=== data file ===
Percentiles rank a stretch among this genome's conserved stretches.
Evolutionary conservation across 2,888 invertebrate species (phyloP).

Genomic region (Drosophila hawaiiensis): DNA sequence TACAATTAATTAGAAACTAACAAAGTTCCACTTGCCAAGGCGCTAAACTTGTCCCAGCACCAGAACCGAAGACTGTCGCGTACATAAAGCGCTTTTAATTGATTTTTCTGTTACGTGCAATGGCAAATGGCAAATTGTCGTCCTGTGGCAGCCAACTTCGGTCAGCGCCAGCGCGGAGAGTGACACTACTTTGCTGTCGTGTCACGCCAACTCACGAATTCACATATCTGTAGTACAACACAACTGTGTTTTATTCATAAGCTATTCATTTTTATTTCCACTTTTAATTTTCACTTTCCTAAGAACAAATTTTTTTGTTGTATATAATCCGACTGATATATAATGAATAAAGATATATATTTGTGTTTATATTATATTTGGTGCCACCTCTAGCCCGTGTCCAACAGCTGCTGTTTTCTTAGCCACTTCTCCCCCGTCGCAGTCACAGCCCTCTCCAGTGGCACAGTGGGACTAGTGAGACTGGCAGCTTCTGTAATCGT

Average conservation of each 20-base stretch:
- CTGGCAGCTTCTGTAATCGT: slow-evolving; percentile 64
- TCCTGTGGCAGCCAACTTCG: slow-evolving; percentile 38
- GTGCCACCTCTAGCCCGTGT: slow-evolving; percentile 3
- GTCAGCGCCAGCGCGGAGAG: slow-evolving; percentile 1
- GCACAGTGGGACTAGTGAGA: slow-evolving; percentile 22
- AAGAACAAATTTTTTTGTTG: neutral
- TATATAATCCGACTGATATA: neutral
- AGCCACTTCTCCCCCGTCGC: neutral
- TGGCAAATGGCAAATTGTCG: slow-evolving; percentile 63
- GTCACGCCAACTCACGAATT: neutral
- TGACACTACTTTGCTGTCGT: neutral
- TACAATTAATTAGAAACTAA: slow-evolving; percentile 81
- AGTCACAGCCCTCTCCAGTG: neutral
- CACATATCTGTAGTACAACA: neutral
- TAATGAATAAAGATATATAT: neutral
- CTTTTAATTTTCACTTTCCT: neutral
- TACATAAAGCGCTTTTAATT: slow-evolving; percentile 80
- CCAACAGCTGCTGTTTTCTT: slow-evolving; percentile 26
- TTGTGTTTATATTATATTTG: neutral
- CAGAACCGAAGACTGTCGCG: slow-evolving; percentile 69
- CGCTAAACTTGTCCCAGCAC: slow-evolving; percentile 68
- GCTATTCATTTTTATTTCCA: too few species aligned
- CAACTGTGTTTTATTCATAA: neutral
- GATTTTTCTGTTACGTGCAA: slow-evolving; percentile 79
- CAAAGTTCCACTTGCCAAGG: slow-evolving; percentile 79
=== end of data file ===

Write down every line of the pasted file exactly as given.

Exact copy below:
Percentiles rank a stretch among this genome's conserved stretches.
Evolutionary conservation across 2,888 invertebrate species (phyloP).

Genomic region (Drosophila hawaiiensis): DNA sequence TACAATTAATTAGAAACTAACAAAGTTCCACTTGCCAAGGCGCTAAACTTGTCCCAGCACCAGAACCGAAGACTGTCGCGTACATAAAGCGCTTTTAATTGATTTTTCTGTTACGTGCAATGGCAAATGGCAAATTGTCGTCCTGTGGCAGCCAACTTCGGTCAGCGCCAGCGCGGAGAGTGACACTACTTTGCTGTCGTGTCACGCCAACTCACGAATTCACATATCTGTAGTACAACACAACTGTGTTTTATTCATAAGCTATTCATTTTTATTTCCACTTTTAATTTTCACTTTCCTAAGAACAAATTTTTTTGTTGTATATAATCCGACTGATATATAATGAATAAAGATATATATTTGTGTTTATATTATATTTGGTGCCACCTCTAGCCCGTGTCCAACAGCTGCTGTTTTCTTAGCCACTTCTCCCCCGTCGCAGTCACAGCCCTCTCCAGTGGCACAGTGGGACTAGTGAGACTGGCAGCTTCTGTAATCGT

Average conservation of each 20-base stretch:
- CTGGCAGCTTCTGTAATCGT: slow-evolving; percentile 64
- TCCTGTGGCAGCCAACTTCG: slow-evolving; percentile 38
- GTGCCACCTCTAGCCCGTGT: slow-evolving; percentile 3
- GTCAGCGCCAGCGCGGAGAG: slow-evolving; percentile 1
- GCACAGTGGGACTAGTGAGA: slow-evolving; percentile 22
- AAGAACAAATTTTTTTGTTG: neutral
- TATATAATCCGACTGATATA: neutral
- AGCCACTTCTCCCCCGTCGC: neutral
- TGGCAAATGGCAAATTGTCG: slow-evolving; percentile 63
- GTCACGCCAACTCACGAATT: neutral
- TGACACTACTTTGCTGTCGT: neutral
- TACAATTAATTAGAAACTAA: slow-evolving; percentile 81
- AGTCACAGCCCTCTCCAGTG: neutral
- CACATATCTGTAGTACAACA: neutral
- TAATGAATAAAGATATATAT: neutral
- CTTTTAATTTTCACTTTCCT: neutral
- TACATAAAGCGCTTTTAATT: slow-evolving; percentile 80
- CCAACAGCTGCTGTTTTCTT: slow-evolving; percentile 26
- TTGTGTTTATATTATATTTG: neutral
- CAGAACCGAAGACTGTCGCG: slow-evolving; percentile 69
- CGCTAAACTTGTCCCAGCAC: slow-evolving; percentile 68
- GCTATTCATTTTTATTTCCA: too few species aligned
- CAACTGTGTTTTATTCATAA: neutral
- GATTTTTCTGTTACGTGCAA: slow-evolving; percentile 79
- CAAAGTTCCACTTGCCAAGG: slow-evolving; percentile 79